The Spanish literary critic, historian, and jurist Rafael Altamira y Crevea (1866-1951) was, in his generation, the foremost Spanish proponent of the scientific method in history. He devoted his life as a jurist to international peace.
Rafael Altamira was born in Alicante on Feb. 10, 1866. He formed a lifelong attachment to his native city and was once described by a disciple as a man with "a southern character, always enthusiastic and optimistic." He received his doctorate at the University of Madrid in 1887. His first major work, History of Communal Property (1888), established a European-wide reputation and was soon translated into Russian and German. His next work, The Teaching of History (1891), marked him as the major advocate of scientific historical writing in Spain. It gave a new direction to historical scholarship on the Peninsula.
Altamira had already published critical literary articles as a student. He maintained this interest through his early years as a professor, writing novellas and stories as well as literary criticism. In 1895 he founded the Revista critica de historia y literatura Españolas, Portuguesas y Hispanoamericanas, the first review of its kind in Spain.
In 1897 Altamira won a professorship at the University of Oviedo. He now set out to promote popular education through the creation of a university extension and to renew Spanish historical scholarship. During the next 15 years he published a monumental History of Spain (4 vols., 1900-1911), a History of Spanish Law (1903-1904), history textbooks for secondary schools, and numerous articles on Spanish history for the Grande encyclopédie, the Cambridge Modern History, and the Revue historique. In 1909-1910 he made an extended tour of Latin America to establish contacts between Spanish universities and the universities of that area. From 1911 to 1913 he was director of primary education in Spain.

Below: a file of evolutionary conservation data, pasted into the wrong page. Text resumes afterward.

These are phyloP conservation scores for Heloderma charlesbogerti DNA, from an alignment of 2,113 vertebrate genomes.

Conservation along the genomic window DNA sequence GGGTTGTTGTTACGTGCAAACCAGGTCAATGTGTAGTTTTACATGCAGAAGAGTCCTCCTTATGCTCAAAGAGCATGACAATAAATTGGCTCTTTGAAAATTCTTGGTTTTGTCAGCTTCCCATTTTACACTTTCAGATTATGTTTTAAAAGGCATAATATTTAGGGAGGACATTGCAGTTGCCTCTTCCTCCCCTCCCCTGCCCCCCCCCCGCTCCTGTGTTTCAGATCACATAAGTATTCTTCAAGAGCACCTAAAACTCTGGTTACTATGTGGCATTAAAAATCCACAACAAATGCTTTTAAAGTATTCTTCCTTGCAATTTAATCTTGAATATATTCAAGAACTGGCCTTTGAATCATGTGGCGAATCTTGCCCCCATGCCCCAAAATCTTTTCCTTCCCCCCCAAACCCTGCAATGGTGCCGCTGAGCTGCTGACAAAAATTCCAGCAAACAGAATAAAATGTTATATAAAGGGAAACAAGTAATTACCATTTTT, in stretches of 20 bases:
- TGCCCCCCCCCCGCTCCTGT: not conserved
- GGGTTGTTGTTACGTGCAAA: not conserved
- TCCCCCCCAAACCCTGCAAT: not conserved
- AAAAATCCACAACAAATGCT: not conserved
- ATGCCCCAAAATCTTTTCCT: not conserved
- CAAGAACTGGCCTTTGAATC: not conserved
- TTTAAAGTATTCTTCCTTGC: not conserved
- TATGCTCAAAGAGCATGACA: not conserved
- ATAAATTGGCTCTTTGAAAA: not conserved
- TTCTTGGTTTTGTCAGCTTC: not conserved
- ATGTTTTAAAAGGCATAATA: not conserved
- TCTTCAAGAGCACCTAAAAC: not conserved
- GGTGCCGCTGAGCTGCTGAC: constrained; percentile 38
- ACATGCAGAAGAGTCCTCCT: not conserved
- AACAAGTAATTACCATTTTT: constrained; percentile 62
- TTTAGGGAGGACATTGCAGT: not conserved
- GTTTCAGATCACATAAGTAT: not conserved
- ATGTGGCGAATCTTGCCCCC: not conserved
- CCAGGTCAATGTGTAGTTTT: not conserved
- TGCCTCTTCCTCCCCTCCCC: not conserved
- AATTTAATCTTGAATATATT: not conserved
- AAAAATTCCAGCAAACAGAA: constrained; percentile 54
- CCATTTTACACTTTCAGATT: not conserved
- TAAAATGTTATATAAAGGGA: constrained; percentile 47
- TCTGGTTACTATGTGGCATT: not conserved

Throughout his work Altamira maintained that true history was cultural history "which the history of kings and battles obeys passively, like the skin obeys the muscles." In the intellectual world of Spain these views were considered revolutionary and made him one of the leaders of the generation immediately preceding World War I.
In 1919 Altamira was named to the committee to create an international court of justice, and in 1921 he was elected to the Permanent International Court at The Hague. Although he continued to teach and write on Latin American history as a professor at Madrid, he now devoted most of his energies to the cause of international peace, lecturing and writing on the subject in addition to his work on the Court.
The Spanish Civil War drove him into exile, first to The Hague, then in 1940 to Bayonne, France, and finally in 1945 to Mexico City. He maintained his interest in historical scholarship to the end. In 1951 he was nominated for the Nobel Peace Prize, but he died on June 1 before the vote was taken.
John E. Fagg's chapter, "Rafael Altamira," in Bernadotte E. Schmitt, ed., Some Historians of Modern Europe: Essays in Historiography by Former Students of the University of Chicago (1942), discusses Altamira's historical writing and his reforms in Spanish education. □